Zynga’s 3rd-quarter revenue is up, but so are costs
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Social gaming company Zynga Inc., which has a widely anticipated initial public offering in the works, nearly doubled its revenue in the third quarter.
But a fourfold increase in research and development costs damped profit as the San Francisco company continues to spend hundreds of millions of dollars to build out its development capabilities.
For the quarter ended Sept. 30, Zynga took in $306.8 million in revenue from advertising and the sale of virtual goods within its games which include CityVille, Mafia Wars and FarmVille.
Zynga, whose games are played by more than 150 million users a month, had reported revenue of $170.7 million in the same period a year earlier. Net income, however, fell 54% to $12.5 million in the third quarter, down from $27.2 million last year. In its second quarter, the company’s profit dropped 90% to $1.4 million from $14 million a year earlier.
Some of the gyrations in Zynga’s margins have to do with the nature of the social games business, where the costs of creating games are largely made upfront and meaningful revenue from those titles don’t begin to flow in until several weeks or months following their launch. This can lead to lumpy quarterly profits, particularly if a portion of the new titles flop.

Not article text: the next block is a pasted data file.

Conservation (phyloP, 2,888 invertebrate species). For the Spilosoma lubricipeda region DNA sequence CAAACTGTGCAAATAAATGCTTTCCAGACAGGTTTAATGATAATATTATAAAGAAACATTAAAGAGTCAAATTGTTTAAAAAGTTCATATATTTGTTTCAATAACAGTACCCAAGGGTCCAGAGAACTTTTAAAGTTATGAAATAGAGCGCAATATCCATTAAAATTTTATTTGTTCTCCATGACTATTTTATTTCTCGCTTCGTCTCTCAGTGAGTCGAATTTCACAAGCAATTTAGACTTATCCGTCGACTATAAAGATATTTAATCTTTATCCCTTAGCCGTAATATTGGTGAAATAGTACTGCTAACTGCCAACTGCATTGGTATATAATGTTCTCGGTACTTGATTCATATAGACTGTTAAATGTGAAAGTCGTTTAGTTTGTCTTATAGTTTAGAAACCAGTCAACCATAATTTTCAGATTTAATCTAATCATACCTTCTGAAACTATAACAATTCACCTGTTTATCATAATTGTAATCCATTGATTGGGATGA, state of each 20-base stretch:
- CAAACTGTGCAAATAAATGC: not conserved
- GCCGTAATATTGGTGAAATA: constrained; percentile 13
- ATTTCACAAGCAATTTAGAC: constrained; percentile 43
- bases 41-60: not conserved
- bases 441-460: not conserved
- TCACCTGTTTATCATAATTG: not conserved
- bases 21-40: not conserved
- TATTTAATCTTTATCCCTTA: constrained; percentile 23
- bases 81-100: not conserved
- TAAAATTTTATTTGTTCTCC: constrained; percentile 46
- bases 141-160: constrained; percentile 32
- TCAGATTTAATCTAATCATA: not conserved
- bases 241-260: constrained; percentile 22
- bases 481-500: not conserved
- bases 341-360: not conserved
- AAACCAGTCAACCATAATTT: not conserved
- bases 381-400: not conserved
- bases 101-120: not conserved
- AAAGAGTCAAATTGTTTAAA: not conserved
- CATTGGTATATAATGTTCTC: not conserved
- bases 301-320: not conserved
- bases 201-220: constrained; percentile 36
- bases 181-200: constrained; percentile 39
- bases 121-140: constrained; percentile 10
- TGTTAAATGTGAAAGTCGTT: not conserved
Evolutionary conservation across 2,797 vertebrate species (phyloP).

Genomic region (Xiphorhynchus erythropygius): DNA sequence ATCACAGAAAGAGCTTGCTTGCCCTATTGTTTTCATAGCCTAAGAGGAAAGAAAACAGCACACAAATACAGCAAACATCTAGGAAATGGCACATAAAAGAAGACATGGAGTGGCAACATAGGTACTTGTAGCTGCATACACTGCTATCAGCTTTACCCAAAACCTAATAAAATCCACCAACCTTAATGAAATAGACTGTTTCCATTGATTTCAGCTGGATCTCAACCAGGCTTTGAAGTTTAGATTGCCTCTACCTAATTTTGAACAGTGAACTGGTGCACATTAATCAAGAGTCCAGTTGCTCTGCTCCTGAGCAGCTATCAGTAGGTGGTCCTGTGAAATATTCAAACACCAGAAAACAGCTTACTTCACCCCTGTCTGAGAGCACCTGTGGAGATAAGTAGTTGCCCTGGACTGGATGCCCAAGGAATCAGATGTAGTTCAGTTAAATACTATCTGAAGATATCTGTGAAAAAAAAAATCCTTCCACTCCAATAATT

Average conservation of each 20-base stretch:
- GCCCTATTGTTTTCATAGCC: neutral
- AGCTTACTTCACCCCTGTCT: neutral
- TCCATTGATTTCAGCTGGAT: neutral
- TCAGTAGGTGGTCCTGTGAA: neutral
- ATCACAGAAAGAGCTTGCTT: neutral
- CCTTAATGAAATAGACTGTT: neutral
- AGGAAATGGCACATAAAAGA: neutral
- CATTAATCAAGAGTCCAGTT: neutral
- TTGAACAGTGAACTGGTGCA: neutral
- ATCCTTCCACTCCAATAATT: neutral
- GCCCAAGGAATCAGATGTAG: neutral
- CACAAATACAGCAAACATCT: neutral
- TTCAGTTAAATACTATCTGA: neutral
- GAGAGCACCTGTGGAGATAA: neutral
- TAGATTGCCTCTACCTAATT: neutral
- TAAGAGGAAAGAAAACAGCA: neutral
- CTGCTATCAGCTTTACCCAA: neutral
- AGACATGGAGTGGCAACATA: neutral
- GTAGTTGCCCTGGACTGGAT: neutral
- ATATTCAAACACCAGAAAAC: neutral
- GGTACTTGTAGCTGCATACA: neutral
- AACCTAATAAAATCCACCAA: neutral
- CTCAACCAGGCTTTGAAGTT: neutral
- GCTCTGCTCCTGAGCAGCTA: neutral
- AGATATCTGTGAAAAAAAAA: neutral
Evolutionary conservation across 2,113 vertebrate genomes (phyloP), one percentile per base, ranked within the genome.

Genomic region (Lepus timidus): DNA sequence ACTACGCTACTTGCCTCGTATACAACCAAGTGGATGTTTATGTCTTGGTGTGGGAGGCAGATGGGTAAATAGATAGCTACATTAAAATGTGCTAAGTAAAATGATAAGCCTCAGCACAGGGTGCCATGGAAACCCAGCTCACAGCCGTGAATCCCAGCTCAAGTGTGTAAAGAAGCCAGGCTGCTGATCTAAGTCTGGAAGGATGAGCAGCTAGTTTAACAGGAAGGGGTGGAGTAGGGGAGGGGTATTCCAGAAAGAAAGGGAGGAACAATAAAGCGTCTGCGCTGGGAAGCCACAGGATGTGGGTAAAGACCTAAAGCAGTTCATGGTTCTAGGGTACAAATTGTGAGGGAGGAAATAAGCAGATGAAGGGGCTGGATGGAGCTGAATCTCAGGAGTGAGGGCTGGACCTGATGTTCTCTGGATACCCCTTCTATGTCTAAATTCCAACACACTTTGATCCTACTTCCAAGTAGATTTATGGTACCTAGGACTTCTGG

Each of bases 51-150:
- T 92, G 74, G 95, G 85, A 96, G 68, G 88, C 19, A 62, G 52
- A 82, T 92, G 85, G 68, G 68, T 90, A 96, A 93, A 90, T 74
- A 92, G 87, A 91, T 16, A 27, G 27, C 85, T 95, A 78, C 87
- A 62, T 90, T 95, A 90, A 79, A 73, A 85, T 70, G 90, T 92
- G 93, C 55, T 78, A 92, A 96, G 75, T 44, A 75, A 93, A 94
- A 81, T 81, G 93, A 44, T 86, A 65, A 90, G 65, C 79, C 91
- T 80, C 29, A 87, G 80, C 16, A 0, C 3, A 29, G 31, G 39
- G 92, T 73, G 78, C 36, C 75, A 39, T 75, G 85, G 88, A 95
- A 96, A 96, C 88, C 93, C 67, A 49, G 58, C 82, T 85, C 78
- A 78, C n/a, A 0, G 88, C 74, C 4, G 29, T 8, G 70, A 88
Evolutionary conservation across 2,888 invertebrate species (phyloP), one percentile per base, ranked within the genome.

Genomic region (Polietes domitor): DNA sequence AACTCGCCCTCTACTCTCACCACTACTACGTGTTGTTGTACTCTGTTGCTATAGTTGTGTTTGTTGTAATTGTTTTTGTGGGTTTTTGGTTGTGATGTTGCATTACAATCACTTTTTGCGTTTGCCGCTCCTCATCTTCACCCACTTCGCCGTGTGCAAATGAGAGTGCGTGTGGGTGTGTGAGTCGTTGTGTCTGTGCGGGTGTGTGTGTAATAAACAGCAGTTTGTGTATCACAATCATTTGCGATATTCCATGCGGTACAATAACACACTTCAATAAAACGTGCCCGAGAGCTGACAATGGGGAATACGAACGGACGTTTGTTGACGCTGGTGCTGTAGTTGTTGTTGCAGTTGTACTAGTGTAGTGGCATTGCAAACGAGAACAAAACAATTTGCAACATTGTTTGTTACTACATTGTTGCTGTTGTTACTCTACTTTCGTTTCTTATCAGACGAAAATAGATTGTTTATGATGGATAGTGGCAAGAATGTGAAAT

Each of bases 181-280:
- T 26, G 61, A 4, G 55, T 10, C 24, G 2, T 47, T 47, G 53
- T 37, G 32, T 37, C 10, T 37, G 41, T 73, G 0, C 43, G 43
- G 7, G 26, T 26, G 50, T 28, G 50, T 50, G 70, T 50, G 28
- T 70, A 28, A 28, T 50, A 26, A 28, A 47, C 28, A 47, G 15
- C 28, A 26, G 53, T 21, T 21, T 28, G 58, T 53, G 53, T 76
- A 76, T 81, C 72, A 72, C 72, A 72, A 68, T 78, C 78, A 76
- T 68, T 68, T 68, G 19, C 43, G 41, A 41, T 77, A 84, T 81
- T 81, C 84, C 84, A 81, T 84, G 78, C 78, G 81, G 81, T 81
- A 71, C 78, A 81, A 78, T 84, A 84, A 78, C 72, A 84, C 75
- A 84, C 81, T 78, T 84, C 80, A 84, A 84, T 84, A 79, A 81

To smooth out the financial picture, Zynga has been on an aggressive tear to launch as many games as possible to minimize the effect of a few failures.
In the short run, that means spending a lot of money acquiring both manpower and computer power. In the third quarter alone, Zynga spent $114.8 million on research and development, up from $39.8 million a year earlier. That includes buying thousands of computer servers to handle the vast amount of Internet traffic that goes through Zynga’s games.
At the same time, Zynga’s payroll grew from 576 employees at the end of 2009 to 1,483 at the end of 2010. As of Sept. 30, the company counted 2,789 workers, doubling its workforce in nine months through acquisitions and aggressive hiring.
In some ways, Zynga benefits from making its big purchases before it goes public, when investors are quick to pummel companies that post profit declines. With major expenses out of the way, its bottom line can suddenly seem a lot smoother.
Then the only question becomes: What’s Zynga’s next big hit? The company hopes that its next big game, CastleVille, to be released in the next two weeks, will work its magic on the bottom line.
Players make friends, Zynga makes money
Zynga builds empire of social games
-- Alex Pham